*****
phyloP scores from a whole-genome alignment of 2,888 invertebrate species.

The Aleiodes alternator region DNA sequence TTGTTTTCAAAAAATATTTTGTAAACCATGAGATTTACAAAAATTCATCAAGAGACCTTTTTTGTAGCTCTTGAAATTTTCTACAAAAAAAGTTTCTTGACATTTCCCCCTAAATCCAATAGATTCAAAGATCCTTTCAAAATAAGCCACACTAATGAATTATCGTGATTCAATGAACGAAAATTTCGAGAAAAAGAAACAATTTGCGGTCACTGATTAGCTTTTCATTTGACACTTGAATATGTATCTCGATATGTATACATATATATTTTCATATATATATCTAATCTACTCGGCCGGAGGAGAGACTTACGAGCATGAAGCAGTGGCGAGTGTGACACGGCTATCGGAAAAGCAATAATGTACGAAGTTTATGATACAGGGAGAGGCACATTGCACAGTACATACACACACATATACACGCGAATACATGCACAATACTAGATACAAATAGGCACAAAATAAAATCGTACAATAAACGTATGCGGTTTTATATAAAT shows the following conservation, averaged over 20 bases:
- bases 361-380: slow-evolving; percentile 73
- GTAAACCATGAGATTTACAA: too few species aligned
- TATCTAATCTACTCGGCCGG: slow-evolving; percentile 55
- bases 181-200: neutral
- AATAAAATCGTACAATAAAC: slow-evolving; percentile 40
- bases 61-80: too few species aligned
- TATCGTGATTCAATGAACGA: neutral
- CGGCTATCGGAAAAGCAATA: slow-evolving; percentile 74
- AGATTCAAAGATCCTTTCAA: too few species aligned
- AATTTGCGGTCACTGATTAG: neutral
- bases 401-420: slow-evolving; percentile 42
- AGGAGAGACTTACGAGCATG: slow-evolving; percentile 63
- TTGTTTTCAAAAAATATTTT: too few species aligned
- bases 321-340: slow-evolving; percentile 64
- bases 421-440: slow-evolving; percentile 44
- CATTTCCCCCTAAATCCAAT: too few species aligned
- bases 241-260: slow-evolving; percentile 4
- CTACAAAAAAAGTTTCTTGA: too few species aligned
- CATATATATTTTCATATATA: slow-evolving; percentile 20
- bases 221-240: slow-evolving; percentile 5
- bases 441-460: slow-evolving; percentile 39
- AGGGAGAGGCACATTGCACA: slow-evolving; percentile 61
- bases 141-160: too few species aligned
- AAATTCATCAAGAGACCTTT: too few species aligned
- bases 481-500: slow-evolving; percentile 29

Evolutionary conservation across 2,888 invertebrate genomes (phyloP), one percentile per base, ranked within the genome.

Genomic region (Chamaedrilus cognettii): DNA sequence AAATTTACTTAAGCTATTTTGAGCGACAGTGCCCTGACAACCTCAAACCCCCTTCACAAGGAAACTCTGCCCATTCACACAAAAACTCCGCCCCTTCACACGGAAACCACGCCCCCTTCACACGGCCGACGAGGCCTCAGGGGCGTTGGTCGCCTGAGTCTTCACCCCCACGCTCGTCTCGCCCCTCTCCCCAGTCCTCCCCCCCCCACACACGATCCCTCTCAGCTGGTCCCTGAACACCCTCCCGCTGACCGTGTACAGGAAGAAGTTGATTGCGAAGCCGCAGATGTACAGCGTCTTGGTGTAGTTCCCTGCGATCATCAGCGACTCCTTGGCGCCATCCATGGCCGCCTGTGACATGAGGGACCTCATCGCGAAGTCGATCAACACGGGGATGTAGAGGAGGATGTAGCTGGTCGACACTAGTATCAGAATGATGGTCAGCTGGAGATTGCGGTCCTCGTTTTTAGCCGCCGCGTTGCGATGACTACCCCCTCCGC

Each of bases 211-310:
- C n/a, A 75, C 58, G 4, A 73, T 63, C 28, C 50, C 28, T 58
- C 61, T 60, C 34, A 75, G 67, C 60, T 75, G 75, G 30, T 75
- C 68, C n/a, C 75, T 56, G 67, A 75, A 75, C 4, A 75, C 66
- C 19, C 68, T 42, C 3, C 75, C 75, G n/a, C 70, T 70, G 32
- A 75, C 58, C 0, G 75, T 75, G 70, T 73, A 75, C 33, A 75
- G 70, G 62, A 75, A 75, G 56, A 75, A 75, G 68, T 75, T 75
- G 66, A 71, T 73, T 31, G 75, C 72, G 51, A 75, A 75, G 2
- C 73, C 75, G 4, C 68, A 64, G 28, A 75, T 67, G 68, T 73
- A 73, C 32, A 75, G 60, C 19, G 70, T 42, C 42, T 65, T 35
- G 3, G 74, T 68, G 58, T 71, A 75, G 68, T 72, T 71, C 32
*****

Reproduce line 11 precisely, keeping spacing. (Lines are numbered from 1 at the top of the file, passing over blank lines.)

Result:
- AGATTCAAAGATCCTTTCAA: too few species aligned